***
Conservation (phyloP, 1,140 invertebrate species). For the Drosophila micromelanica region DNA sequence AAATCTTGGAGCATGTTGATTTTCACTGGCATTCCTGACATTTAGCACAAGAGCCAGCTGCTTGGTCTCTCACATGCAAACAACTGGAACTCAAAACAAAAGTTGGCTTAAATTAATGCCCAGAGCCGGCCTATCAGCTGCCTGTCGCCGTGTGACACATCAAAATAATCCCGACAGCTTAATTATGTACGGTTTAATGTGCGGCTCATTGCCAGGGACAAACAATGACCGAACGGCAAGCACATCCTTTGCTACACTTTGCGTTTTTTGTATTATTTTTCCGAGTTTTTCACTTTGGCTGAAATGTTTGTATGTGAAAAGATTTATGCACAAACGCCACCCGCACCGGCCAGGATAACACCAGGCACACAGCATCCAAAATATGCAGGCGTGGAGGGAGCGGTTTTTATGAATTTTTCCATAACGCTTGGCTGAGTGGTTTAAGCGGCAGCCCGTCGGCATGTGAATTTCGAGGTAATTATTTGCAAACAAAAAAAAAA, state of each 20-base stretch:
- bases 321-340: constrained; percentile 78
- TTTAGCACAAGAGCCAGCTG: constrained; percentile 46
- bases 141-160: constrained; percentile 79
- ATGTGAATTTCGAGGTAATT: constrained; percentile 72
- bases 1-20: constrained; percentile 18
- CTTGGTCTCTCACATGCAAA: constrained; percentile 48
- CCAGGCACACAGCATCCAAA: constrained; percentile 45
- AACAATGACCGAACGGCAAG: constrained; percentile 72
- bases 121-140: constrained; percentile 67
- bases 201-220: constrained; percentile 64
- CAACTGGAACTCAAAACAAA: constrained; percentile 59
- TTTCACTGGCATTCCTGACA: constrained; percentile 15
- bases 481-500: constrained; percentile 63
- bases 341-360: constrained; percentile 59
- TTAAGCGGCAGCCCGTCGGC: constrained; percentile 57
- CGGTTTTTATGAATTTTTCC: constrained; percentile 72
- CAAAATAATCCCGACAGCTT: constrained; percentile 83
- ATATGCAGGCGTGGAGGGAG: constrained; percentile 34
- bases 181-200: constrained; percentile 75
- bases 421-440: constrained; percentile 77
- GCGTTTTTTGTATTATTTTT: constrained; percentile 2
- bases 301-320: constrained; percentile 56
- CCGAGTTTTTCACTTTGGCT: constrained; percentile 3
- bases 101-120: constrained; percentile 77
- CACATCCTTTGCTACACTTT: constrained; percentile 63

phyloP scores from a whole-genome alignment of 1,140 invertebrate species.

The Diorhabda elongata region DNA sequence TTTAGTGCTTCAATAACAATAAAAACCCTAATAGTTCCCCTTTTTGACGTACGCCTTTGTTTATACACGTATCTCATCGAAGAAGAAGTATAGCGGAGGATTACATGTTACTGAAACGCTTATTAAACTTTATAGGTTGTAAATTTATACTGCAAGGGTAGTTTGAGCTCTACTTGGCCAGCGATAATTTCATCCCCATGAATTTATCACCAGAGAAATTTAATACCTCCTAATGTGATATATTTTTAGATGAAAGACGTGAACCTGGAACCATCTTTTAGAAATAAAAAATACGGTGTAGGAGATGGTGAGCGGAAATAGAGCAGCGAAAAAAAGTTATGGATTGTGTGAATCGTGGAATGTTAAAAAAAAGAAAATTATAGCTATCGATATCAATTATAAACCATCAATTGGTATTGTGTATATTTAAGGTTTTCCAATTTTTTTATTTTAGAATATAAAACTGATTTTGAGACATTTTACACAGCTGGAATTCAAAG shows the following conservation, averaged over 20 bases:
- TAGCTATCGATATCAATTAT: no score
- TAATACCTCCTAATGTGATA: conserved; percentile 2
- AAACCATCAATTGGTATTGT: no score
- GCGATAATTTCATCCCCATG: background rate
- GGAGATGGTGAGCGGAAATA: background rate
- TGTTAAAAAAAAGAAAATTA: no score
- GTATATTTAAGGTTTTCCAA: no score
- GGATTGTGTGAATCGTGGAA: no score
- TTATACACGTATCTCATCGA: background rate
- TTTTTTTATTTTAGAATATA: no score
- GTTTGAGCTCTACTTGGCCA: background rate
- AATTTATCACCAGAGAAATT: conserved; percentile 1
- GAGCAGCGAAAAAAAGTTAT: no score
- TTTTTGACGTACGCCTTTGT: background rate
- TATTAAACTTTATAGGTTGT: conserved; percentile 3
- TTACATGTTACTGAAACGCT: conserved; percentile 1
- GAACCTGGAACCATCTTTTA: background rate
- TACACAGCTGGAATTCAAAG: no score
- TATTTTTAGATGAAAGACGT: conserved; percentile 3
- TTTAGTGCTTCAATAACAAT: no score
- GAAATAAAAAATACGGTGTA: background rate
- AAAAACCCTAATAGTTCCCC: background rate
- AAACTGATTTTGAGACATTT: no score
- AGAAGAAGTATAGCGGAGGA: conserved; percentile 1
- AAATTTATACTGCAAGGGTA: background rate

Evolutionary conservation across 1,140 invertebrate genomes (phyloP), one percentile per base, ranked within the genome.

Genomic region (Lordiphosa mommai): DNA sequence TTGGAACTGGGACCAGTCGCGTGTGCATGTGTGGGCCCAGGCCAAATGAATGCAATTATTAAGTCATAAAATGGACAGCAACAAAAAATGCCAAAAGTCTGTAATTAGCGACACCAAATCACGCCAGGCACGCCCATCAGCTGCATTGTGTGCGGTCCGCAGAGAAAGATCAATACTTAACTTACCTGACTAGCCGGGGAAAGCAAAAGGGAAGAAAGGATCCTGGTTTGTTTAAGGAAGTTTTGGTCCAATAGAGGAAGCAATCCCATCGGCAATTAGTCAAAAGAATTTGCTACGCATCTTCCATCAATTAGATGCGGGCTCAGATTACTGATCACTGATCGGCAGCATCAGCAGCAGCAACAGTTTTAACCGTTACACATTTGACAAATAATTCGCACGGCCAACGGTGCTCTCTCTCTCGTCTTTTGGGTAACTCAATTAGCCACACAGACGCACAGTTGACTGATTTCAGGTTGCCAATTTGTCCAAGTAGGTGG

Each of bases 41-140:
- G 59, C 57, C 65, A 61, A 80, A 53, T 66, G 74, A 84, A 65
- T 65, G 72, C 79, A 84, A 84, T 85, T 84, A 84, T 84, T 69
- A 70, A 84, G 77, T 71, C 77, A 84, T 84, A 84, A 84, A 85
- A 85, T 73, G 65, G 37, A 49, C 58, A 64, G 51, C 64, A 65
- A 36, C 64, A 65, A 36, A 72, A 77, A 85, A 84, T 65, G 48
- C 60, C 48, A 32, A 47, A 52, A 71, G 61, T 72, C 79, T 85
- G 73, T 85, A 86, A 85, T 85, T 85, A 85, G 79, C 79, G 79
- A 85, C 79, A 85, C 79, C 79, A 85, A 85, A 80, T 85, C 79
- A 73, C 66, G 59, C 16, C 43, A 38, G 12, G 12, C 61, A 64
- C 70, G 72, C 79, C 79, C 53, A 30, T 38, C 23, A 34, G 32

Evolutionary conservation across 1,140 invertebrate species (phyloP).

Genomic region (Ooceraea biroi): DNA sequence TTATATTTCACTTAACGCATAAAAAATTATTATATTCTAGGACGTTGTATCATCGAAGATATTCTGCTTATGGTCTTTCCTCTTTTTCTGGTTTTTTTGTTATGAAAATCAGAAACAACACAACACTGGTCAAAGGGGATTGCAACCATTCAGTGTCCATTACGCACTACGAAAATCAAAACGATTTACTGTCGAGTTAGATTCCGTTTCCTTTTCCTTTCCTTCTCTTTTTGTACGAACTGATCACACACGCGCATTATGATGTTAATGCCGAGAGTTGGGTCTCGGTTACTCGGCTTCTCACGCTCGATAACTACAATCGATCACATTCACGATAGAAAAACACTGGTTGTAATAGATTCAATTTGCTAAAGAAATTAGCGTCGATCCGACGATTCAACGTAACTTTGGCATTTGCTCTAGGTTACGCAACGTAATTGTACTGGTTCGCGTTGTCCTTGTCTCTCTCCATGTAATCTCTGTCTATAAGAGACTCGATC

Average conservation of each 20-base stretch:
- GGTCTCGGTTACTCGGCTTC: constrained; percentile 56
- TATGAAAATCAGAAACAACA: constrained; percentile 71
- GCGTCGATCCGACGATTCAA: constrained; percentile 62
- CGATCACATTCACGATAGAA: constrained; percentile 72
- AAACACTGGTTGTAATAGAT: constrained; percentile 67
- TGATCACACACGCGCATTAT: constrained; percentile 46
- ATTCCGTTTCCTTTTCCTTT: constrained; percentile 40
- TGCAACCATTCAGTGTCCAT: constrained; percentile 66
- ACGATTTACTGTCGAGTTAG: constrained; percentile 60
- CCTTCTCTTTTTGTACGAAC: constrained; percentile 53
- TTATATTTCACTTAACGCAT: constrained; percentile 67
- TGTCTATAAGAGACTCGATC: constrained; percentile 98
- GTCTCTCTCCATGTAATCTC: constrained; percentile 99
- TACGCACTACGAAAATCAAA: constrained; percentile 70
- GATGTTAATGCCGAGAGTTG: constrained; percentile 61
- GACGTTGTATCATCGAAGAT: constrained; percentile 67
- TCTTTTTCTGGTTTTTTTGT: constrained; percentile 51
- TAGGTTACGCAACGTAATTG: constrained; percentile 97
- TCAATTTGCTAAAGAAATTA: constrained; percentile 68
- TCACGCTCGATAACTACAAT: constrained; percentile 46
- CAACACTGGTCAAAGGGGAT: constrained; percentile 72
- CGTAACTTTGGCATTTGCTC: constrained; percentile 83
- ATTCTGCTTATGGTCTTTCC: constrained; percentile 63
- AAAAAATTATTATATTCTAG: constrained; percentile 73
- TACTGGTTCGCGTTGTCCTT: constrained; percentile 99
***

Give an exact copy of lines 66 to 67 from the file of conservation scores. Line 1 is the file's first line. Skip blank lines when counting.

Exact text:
- C 70, G 72, C 79, C 79, C 53, A 30, T 38, C 23, A 34, G 32

Evolutionary conservation across 1,140 invertebrate species (phyloP).